In addition, the use of a memory notebook was associated with improved memory strategies.[12] However, there is no standardized protocol to cognitive rehabilitation in subjects with limbic encephalitis; it has been shown that the use of external devices to improve mnemonic strategies in cognitive rehabilitation.[13] To date, only few studies describe the use of cognitive rehabilitative training in patients with postencephalitis.

The aim of this case report is to describe a specific neuropsychological rehabilitative treatment for verbal memory dysfunction observed after limbic encephalitis. We proposed a personalized, intensive and short-term training program by using multidimensional approach. We used a clinical approach that includes diagnostic and rehabilitative procedures based on psychotherapy and neuropsychological method, by using strategies to improve residual abilities. To evaluate the recovery of cognitive functions, the patient underwent magnetic resonance imaging (MRI) before and after rehabilitative training.

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2 Case report

A 50-year-old female patient affected by inflammatory myelitis came to our attention in August 2016, due to the onset of inflammation of the perichirurgical and hyperpirexia area, she was hospitalized. Despite the administration of antibiotic therapy, symptomatology persisted. The patient underwent rachicentesis. She was positive for NMDAR (N-methyl-D-aspartate receptor) antibodies, despite computed tomography (CT) of the abdomen and pelvis excluded ovarian cancer (teratoma). Serum autoantibodies directed against dependent potassium voltage channels (VGSK, Voltage Gated K + Channel) were found. The treatment with baclofen was discontinued because of variable state of consciousness. In spite of the severe cognitive impairment, neurological deficits and psychiatric symptoms, the patient was admitted on November, in postacute phase, at our rehabilitative center, to undertake neuro-motor treatment for a period of 4 months.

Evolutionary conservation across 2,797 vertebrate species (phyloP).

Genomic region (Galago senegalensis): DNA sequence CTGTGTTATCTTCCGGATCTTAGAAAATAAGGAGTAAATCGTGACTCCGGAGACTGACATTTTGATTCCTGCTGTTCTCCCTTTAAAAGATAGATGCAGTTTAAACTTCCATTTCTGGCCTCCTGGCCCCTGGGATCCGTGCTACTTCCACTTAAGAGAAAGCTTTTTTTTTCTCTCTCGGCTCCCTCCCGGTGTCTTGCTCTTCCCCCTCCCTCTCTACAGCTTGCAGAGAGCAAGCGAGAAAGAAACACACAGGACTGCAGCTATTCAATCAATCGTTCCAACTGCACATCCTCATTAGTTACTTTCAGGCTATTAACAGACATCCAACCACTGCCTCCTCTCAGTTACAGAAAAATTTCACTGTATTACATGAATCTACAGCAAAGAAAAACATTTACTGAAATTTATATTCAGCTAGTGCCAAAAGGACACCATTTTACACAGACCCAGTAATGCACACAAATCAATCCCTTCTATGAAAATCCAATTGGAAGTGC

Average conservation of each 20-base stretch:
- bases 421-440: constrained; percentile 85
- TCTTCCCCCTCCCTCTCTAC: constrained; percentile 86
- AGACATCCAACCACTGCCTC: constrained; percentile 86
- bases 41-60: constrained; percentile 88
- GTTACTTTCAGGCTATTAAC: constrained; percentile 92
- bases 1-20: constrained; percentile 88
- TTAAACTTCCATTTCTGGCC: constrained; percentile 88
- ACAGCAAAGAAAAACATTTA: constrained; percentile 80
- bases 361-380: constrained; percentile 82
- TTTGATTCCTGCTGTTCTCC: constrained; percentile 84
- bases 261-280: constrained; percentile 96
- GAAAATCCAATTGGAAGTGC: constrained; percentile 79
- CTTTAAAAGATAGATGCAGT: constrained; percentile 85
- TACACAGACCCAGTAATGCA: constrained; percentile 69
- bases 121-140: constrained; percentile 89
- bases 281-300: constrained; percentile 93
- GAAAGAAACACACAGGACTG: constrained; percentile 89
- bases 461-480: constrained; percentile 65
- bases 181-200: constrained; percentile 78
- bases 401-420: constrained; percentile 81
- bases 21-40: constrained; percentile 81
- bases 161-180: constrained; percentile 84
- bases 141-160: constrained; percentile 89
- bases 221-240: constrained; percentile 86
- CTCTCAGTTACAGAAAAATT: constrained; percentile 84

The instrumental examinations confirmed the diagnosis of limbic encephalitis. Indeed, elettroencephalography (EEG) results showed a typical epileptic pattern associated to intermittent rhythmic delta activity reactive to painful stimuli.

High-field- 3T MRI showed high-intensity signal on T2-weighted and fluid attenuated inversion recovery images of the hippocampus bilaterally. No abnormalities result from diffusion weighted imaging (DWI) and pathological enhancement after gadolinium administration were found (Fig. 1).

Figure 1

Figure 1

At baseline evaluation, the patient was awake but disoriented at temporal and spatial level, and she was appositive and slightly collaborating. In addition, the patient presented spastic paraparesis, a moderate control of head but no neck control.

Evaluations of motor and cognitive functions were performed at the beginning of the rehabilitative training (T0) and after 2 months (T1) the next follow-up was performed 8 months after discharge from the rehabilitative unit (T2).

The neuropsychological assessment was performed by using brief neuropsychological examination (ENB-2)[14] (see Table 1). We administered Beck depression inventory (BDI)[15] and Hamilton Anxiety Rating Scale (HAM-A)[16] to evaluate mood status. In addition, a pain scale (VAS) and a disability measurement scale (FIM) were used (see Table 2).

Table 1

Table 1

Table 2

Table 2

Neuropsychological evaluation (T0) showed a global cognitive impairment. In particular, the most critical aspects were disorientation on the spatial-temporal and autobiographic parameters. She showed alteration in attention, learning, and immediate and delayed memory. Language speech presented some abnormalities. Visuo-spatial abilities and executive functions were impaired (problem solving, planning and integration of information, decision making). Nevertheless, there were some residual cognitive abilities, such as automatic and imitation behavior, recognition and copying of simple visual stimuli and procedural memory. The mood was characterized by emotional liability. Neuropsychological rehabilitative training was carry out for period of 4 months, for a total of 24 sessions. Each session lasted 50 minutes. Cognitive rehabilitation was performed with exercises for temporal and spatial orientation, memory, and attention: reality orientation therapy (ROT), attention and vocal training, and pencil-paper exercises. In addition, external devices such as calendar, clock, family photos, city map, and diaries were used. Some exercises were focused on training of abstract reasoning (similes, metaphors, and proverbs). Overall, exercise difficulty gradually increased among the rehabilitative sessions. Each session was accompanied by emotional support and psycho-educational interventions to improve the problem-solving ability and her emotional self-regulation.